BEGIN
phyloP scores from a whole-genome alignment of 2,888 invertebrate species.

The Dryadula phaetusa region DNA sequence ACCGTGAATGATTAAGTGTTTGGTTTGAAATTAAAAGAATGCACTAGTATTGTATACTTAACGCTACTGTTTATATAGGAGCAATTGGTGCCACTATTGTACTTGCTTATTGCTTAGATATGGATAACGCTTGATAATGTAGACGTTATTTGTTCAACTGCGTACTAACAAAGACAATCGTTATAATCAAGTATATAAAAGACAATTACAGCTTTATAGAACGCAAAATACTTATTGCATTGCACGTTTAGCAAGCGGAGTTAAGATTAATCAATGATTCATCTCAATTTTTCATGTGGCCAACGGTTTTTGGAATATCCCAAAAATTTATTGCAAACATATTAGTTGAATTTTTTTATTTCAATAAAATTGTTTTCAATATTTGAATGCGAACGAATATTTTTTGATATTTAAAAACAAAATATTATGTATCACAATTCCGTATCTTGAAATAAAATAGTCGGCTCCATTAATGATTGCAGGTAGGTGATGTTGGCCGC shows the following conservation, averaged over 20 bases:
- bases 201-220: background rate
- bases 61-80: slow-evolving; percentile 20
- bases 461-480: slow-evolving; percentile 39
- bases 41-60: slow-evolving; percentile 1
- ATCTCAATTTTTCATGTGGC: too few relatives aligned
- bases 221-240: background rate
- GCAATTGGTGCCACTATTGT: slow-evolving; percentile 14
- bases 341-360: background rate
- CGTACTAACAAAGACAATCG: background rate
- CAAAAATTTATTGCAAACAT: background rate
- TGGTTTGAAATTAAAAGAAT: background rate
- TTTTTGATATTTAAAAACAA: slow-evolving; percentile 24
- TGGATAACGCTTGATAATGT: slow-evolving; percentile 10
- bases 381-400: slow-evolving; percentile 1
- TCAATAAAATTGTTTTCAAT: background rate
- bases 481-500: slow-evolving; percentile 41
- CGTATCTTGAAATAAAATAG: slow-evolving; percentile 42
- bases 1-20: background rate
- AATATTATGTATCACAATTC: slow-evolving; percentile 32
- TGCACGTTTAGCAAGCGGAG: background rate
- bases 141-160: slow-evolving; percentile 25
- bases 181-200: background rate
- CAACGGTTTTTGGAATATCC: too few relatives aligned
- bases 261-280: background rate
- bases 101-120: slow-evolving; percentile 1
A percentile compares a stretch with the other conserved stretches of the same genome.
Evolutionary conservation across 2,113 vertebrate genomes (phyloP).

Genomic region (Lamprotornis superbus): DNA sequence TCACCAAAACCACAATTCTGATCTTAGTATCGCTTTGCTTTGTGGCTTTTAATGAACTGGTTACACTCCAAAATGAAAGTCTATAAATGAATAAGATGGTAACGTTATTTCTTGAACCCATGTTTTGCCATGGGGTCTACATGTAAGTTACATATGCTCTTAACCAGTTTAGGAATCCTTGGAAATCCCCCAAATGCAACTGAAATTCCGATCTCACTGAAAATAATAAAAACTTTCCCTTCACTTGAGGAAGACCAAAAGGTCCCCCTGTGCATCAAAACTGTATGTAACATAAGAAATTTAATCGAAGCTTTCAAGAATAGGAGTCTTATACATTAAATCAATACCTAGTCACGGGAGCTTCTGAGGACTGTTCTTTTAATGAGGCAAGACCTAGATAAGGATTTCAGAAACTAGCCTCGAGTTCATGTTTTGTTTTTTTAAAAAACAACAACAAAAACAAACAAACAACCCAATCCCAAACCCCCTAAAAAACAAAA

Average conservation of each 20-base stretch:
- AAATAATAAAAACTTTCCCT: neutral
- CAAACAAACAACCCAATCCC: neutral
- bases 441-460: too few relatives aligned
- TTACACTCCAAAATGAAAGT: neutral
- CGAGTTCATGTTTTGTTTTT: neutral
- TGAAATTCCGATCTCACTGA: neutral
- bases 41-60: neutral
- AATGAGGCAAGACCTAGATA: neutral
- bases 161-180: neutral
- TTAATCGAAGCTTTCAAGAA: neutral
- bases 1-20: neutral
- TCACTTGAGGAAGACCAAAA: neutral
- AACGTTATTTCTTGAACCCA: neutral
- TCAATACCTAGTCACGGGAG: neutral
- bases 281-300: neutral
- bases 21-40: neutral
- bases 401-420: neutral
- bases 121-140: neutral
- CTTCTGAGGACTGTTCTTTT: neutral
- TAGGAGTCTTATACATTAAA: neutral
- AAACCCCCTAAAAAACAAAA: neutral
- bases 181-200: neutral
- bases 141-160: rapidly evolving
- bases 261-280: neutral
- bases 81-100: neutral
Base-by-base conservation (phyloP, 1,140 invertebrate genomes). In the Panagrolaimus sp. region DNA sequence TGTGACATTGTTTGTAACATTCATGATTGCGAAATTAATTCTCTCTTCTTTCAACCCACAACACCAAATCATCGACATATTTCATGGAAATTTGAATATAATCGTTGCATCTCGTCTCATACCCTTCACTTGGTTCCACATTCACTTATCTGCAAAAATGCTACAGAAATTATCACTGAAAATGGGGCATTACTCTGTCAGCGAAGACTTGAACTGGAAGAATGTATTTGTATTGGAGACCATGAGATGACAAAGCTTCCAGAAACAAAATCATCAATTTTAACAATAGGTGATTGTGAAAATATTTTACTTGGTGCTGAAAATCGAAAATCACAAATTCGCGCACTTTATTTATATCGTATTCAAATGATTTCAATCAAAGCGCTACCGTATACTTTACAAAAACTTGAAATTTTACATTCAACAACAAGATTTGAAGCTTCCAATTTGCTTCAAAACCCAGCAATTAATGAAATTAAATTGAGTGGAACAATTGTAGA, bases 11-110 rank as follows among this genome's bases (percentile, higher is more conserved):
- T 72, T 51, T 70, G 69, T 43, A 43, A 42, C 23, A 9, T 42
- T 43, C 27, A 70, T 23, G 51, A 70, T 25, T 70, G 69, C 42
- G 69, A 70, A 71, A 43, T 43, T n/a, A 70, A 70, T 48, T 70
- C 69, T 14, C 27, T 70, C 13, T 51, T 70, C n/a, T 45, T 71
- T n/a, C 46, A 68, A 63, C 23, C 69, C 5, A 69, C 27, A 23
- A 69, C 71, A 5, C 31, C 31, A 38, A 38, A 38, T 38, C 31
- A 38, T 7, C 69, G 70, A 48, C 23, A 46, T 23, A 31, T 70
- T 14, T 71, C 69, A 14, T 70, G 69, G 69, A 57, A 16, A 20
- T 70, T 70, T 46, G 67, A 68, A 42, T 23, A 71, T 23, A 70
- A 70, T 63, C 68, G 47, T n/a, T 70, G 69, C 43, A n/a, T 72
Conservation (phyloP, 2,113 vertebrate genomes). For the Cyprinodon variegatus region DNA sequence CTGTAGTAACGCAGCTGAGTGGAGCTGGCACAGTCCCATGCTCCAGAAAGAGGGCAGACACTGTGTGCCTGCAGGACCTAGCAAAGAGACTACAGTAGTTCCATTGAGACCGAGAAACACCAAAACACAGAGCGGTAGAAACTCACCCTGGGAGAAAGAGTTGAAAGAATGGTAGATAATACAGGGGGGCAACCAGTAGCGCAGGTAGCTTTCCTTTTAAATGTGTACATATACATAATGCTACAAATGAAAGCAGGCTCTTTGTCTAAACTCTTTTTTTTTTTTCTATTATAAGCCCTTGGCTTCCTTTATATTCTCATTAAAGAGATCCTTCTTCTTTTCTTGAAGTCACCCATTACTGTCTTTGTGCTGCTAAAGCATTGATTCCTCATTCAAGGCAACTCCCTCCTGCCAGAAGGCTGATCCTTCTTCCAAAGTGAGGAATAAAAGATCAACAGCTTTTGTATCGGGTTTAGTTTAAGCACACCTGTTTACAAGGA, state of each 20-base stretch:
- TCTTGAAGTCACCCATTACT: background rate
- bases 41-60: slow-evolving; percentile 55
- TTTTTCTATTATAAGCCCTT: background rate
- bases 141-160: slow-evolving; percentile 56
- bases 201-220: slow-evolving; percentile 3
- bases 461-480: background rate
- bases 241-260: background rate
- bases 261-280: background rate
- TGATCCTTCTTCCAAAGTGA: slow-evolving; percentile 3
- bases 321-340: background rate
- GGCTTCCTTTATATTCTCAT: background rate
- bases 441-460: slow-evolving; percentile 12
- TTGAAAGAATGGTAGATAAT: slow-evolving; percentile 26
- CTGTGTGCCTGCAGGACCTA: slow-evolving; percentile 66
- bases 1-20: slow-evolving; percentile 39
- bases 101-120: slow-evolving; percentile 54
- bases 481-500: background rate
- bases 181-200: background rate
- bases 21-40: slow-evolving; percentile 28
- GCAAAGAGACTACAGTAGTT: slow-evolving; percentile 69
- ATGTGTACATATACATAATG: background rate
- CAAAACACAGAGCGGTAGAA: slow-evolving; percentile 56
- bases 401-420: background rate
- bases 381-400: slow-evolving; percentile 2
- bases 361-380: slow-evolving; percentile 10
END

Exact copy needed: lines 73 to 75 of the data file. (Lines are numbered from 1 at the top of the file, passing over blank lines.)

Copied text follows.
- bases 201-220: slow-evolving; percentile 3
- bases 461-480: background rate
- bases 241-260: background rate